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dc.contributor.authorLewicka, Paulina B.
dc.date.accessioned2013-04-25T07:59:48Z
dc.date.available2013-04-25T07:59:48Z
dc.date.issued2012
dc.identifier.citationLewicka Paulina B., Medicine for Muslims? Islamic Theologians, Non-Muslim Physicians and the Medical Culture of the Mamluk Near East, ASK Working Paper 03, Annemarie Schimmel Kolleg, Bonn 2012en
dc.identifier.issn2193-925X
dc.identifier.urihttp://depot.ceon.pl/handle/123456789/1547
dc.description.abstractThe present paper is an attempt to define the ways in which the process of radicalization of Islam influenced the medical culture of Egypt and Syria under the Mamluks. Both the transformation of medical culture and the impact of this transformation on medical theory and practice are discussed, above all, in the context of the inter-faith antagonism. The work is in progress, so some of the interpretations are of preliminary character and require further investigation. As an area of research, the microcosm of non-Muslim physicians living and working in the Mamluk state is rather capacious and non-uniform. As such, it can be approached from a number of perspectives. On the most obvious level, the subject belongs, on the one hand, to the social history of medicine; on the other, it forms a part of the history of inter-communal and inter-faith antagonisms. The present study aims at investigating the area where medical culture and inter-communal conflict overlapped. This area constitutes in fact a rather complex puzzle in which the issues of sickness and health were interwoven with ideology, politics, and propaganda based both on the “time-honored tradition” of blaming the doctor and the fear of (and animosity towards) the religious Other. In other words, this is interdisciplinary research, focused on the social aspects of medicine, inter-communal antagonism, and the interaction between them. Approaching such a complex subject matter from just one of the possible perspectives would mean depriving it of its rich and multifaceted context. In order to make the study comprehensive, I have decided to apply a mode of inquiry which is sometimes used by historians of the Alltag, and which allows the scholar to combine many different instruments, including those that are typical for fields such as anthropology, sociology, or social psychology. This mode also makes it possible to make comparisons with other cultures.en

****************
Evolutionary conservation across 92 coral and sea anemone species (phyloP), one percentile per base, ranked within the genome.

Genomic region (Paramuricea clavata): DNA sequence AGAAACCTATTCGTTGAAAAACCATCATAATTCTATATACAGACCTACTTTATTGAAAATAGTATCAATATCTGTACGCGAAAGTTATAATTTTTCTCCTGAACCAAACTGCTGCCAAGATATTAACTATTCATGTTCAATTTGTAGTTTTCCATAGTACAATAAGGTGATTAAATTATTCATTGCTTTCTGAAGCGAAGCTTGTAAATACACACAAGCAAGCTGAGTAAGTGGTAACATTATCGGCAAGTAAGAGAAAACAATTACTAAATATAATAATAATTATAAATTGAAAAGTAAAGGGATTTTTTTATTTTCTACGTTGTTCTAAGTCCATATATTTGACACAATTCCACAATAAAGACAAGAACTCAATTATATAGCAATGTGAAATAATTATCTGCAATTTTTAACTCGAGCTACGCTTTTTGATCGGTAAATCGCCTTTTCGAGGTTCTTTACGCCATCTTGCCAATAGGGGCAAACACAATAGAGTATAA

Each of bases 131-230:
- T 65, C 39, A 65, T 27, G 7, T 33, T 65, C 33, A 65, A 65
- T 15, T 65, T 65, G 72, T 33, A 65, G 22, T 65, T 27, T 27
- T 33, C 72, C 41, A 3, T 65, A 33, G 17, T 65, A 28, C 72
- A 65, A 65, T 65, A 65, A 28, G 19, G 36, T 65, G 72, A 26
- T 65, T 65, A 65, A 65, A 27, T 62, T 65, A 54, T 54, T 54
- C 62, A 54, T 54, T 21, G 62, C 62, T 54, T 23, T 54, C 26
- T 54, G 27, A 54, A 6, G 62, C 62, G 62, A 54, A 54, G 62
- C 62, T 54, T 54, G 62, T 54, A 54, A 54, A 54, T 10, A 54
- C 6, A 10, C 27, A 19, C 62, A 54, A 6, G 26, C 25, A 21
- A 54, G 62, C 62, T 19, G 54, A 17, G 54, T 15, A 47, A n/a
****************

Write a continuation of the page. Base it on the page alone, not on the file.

dc.language.isoenen
dc.publisherAnnemarie Schimmel Kollegen
dc.rightsCreative Commons Uznanie autorstwa na tych samych warunkach 3.0 Polskapl_PL
dc.rights.urihttp://creativecommons.org/licenses/by-sa/3.0/pl/legalcode
dc.subjectniemuzułmanieen
dc.subjectislamen
dc.subjectMamelucyen
dc.titleMedicine for Muslims? Islamic Theologians, Non-Muslim Physicians and the Medical Culture of the Mamluk Near Easten
dc.typeinfo:eu-repo/semantics/booken
dc.contributor.organizationDepartment of Arabic and Islamic Studies, Faculty of Oriental Studies, University of Warsawen
dc.description.epersonMaciej Klimiuk
dc.rights.DELETETHISFIELDinfo:eu-repo/semantics/openAccess


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Creative Commons Uznanie autorstwa na tych samych warunkach 3.0 Polska
Except where otherwise noted, this item's license is described as Creative Commons Uznanie autorstwa na tych samych warunkach 3.0 Polska